Blogger Wark’s latest post is of course part of an ongoing, well-orchestrated conspiracy, organized by the Anti-Natural Wine Movement, which represents about 99.9% of wines produced across the globe, its primary aim being to discredit the producers, traders, purveyors and consumers of natural wine, who represent about 0.01% of wines produced across the globe.

The vast and well-funded Anti-Natural Wine Movement also aims to make everyone adopt a new version of the English language, whereby each word has one and only one meaning, a bit like Newspeak in George Orwell’s “1984”.

Small artisan natural winemakers are effectively without resources, lobby groups, marketing budgets and readership, but we are hoping to ally ourselves with the Natural Gas producers of the world, who have the capability of defending themselves more effectively than us.

Clearly, according to the criteria of the Anti-Natural Wine Movement, natural gas producers are also lying and perpetrating fraud on millions of their customers all over the world by deliberately calling their gas 'natural' while at the same time admitting that it is man-made, and that it requires incredibly expensive, hi-tech machinery and processes to produce. It will be interesting to see if any personal insults are forthcoming from the champions and mouthpieces of the Anti-Natural Wine Movement, directed towards producers or proponents of natural gas, as they certainly have the resources to invest in good lawyers to respond to any possible slanderous insults!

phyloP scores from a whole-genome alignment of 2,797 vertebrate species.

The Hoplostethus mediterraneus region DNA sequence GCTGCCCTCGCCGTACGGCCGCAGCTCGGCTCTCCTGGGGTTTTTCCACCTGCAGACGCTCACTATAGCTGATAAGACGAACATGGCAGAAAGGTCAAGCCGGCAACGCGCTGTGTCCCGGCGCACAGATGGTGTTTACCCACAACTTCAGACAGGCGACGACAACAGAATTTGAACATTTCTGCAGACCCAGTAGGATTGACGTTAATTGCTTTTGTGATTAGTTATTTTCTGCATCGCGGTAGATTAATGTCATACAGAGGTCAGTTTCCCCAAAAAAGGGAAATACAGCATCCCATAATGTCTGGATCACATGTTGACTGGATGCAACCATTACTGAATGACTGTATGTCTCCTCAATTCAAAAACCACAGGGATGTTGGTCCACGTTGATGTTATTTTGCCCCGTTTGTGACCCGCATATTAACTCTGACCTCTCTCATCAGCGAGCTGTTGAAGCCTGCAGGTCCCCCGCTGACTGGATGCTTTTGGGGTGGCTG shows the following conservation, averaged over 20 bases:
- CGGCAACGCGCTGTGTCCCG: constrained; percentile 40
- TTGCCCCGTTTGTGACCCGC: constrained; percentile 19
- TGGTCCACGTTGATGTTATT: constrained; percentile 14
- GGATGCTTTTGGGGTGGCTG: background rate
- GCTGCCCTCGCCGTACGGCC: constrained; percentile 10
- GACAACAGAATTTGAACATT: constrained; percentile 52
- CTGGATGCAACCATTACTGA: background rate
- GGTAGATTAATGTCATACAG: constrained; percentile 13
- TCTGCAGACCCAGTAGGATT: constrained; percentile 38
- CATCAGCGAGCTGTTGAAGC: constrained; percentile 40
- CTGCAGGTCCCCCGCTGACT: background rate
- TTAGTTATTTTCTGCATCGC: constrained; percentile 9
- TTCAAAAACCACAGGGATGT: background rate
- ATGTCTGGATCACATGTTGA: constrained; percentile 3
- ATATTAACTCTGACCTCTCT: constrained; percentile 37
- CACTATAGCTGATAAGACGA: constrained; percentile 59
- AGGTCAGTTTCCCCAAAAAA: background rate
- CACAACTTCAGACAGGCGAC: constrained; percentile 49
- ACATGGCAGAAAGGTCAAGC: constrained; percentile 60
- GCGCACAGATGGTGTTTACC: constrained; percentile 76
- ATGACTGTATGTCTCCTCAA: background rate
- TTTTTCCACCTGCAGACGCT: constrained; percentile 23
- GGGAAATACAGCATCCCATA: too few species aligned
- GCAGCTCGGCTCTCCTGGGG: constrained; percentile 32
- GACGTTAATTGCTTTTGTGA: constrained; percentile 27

Other possible future partners, in the defence of the English language, and of our right to produce, distribute, purvey and enjoy our wares, free from linguistic hectoring and vinous denigration, are the following:

- Natural cheese puff producers:
- Natural marshmallow producers:
- Natural jelly bean producers:
- Natural sausage producers:
- Natural yogurt producers:
- Natural beer producers:
- Natural butter producers:
- Natural bread producers:

all of whom are producers of man-made products and who therefore are also guilty of deliberately perpetrating fraud and telling lies to their customers!
We are also hoping to count on the support of academia, especially from those men and women involved in:

- Natural law
- Natural history
- Natural medicine
- Natural philosophy
- Natural science
all of which are clearly man-made abstract concepts, which make use of many man-made artifacts. These professors and scholars have evidently been deliberately perpetrating fraud and lying to their students for even longer than producers of actual physical products.

What else is on the secret agenda of the anti-natural wine movement? I don't know yet - that depends on my imagination, er, oops, I mean, it depends on the reliable information I receive from reputable sources close to the leadership of the Anti-Natural Wine Movement, only to be published after carefully checking that information in a process of due diligence. Yes.

Cheers, m'dears, lets go enjoy some wine :)